The truth about torture is this: it's COMPLETELY justified to save a city from a certain bombing. I would say that it is, in fact, the "civilized" thing to do in this case. There is nothing "civilized" about refraining from torture and so letting hundreds of thousands die. If torture seems to be the only way to save their lives, and you are reasonably sure that the person before you is guilty of (or at least complicit in) trying to murder hundreds of thousands of innocents, then it is truly perverse to get all morally squeamish about torture. Just as I believe it is perverse NOT to shoot someone who breaks into your house in the middle of the night. You may safely presume, at that point, that he intends to do you harm. Shoot the fucker. He started it after all.

As for the supposed "tradeoff" - i.e. that torturing this guy (and saving the city) will only result in another city being bombed - PLEASE! Surely this is Dr. Gelman's Star Trek Fallacy imagination at work. If we resort to torture, the cosmic entity that watches us to make sure we're civilized will see to it that something terrible results. But something terrible is already going to happen if we DON'T torture. And of course, in reality, the supposition that terrorists are all that motivated by our decision (or not) to torture probably doesn't hold up. We spent decades not torturing terrorists before we decided to start doing (a pussified version of) it, and yet they still attacked us. So fine - technically I suppose it's possible that there's someone out there who would actually refrain from ever attacking us again if we only just don't torture and let this one pet bombing go through. But in the real world, that risk is so negligable as to be something we can practically ignore. For all practical purposes, the "sure bet fallacy" in this situation isn't a fallacy at all. If there's a ticking timebomb and a man in front of you who will tell you how to disarm it if your torture him, and thousands of lives really do hang in the balance - the for God's Sake (heh) torture the guy!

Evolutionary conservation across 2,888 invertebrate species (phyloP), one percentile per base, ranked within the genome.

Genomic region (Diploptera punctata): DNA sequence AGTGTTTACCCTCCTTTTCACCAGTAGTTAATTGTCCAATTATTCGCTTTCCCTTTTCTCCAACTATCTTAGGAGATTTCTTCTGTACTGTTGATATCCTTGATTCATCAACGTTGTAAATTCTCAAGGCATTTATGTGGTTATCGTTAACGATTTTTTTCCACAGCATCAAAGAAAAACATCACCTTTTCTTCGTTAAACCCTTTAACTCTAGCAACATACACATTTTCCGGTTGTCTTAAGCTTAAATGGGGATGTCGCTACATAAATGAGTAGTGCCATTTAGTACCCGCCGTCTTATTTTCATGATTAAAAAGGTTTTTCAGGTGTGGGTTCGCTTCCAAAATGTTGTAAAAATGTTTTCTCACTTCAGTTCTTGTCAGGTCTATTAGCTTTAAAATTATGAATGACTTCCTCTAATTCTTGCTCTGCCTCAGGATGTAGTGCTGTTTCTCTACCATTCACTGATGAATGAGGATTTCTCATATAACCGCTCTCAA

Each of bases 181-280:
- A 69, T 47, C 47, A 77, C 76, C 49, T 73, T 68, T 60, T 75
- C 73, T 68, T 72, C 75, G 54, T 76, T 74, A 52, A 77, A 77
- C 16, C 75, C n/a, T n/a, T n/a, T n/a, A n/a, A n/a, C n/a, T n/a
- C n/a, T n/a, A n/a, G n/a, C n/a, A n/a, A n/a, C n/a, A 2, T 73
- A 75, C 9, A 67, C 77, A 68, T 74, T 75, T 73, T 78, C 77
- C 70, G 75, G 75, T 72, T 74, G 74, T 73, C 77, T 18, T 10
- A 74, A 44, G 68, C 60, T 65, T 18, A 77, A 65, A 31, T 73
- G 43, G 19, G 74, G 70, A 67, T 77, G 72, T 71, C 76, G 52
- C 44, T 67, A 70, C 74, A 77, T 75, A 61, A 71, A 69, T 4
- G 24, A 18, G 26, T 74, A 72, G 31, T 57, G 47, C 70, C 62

But alright - to be fair, Dr. Gelman worded his hypothetical in a different way than we're used to seeing it. He adds in the "even a small probability." That's not something you normally see in this scenario. Normally the "ticking bomb" scenario is that torturing the man in front of you is more or less guaranteed to net you the information you need - and the finesse comes in at the end when the questioner, having gotten you to agree that torture under these circumstances would be fine (or even imperative, as I personally believe), then asks what your certainty threshold is. That is, how "certain" do you have to be that torturing the man in front of you will get you what you want? And that's the rub, of course - we'll all have different threshholds, and there's virtually guaranteed to be someone in the government whose threshhold is lower than yours - i.e. who is willing to torture for less than you are. And so the point is generally that you should oppose torture ATB rather than run the risk of having given your stamp of approval to someone who will abuse the permission you the voter "gave" them to torture in your name. And this is indeed something worth thinking about. Because the lower the threshhold of certainty, the more, I suppose, we run the risk of inspiring people to further bomb as a result of our actions.